Multiple significance testsBMJ 2010; 340 doi: https://doi.org/10.1136/bmj.c2963 (Published 10 June 2010) Cite this as: BMJ 2010;340:c2963
- Philip Sedgwick, senior lecturer in medical statistics
- 1Centre for Medical and Healthcare Education, St George’s, University of London, London
Researchers undertook a randomised controlled trial to assess the effect of zinc supplementation on the severity and duration of diarrhoea caused by cholera in children.1 Children were recruited if they had watery diarrhoea and dark field microscopy examination of stool was positive for Vibrio cholerae (confirmed by stool culture). Children were randomly allocated to zinc supplementation or placebo.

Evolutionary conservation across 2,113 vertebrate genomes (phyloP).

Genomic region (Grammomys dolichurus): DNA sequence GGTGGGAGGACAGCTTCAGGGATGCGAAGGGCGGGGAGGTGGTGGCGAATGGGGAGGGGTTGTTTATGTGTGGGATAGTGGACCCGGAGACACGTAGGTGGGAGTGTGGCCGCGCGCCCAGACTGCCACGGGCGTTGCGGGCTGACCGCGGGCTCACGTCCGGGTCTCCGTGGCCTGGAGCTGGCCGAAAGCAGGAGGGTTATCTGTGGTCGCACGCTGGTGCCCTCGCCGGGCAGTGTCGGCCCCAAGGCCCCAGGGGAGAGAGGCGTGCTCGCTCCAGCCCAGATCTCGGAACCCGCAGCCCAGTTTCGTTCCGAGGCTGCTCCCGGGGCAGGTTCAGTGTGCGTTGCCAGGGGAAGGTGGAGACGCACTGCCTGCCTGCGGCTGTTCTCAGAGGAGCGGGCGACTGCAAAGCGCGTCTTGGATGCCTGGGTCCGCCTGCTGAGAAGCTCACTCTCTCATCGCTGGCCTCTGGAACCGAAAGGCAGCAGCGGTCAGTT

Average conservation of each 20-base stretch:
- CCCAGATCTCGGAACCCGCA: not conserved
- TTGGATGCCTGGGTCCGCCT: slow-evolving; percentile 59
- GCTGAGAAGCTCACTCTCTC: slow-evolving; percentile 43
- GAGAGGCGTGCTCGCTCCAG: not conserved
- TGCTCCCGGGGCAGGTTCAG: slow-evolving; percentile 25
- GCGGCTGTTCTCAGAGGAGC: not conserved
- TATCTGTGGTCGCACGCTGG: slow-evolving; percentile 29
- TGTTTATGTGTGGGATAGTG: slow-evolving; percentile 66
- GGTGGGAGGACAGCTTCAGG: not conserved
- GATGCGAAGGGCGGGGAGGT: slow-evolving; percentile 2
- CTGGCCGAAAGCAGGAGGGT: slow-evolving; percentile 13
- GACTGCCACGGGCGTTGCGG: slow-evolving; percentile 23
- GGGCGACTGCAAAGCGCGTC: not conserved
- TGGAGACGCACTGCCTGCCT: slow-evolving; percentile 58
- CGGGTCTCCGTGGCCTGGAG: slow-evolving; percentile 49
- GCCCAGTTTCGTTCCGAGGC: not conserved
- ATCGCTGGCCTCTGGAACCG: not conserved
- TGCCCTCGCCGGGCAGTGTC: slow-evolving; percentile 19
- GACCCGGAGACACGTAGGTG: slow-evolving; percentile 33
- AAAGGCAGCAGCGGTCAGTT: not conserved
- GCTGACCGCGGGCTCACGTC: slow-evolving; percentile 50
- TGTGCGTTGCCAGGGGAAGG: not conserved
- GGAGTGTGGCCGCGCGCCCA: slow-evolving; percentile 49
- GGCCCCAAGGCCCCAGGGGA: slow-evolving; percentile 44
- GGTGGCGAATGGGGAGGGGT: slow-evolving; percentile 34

The table compares the primary outcomes (duration of diarrhoea and stool output) and secondary outcomes for the zinc supplementation and placebo groups⇓. All hypothesis tests were performed using a two sided, independent samples t test, with a 0.05 (5%) critical level of significance. Zinc supplementation was found to reduce the duration and severity of diarrhoea in children with cholera.
Which of the following statements, if any, are true?
a) A type I error is when the null hypothesis is rejected …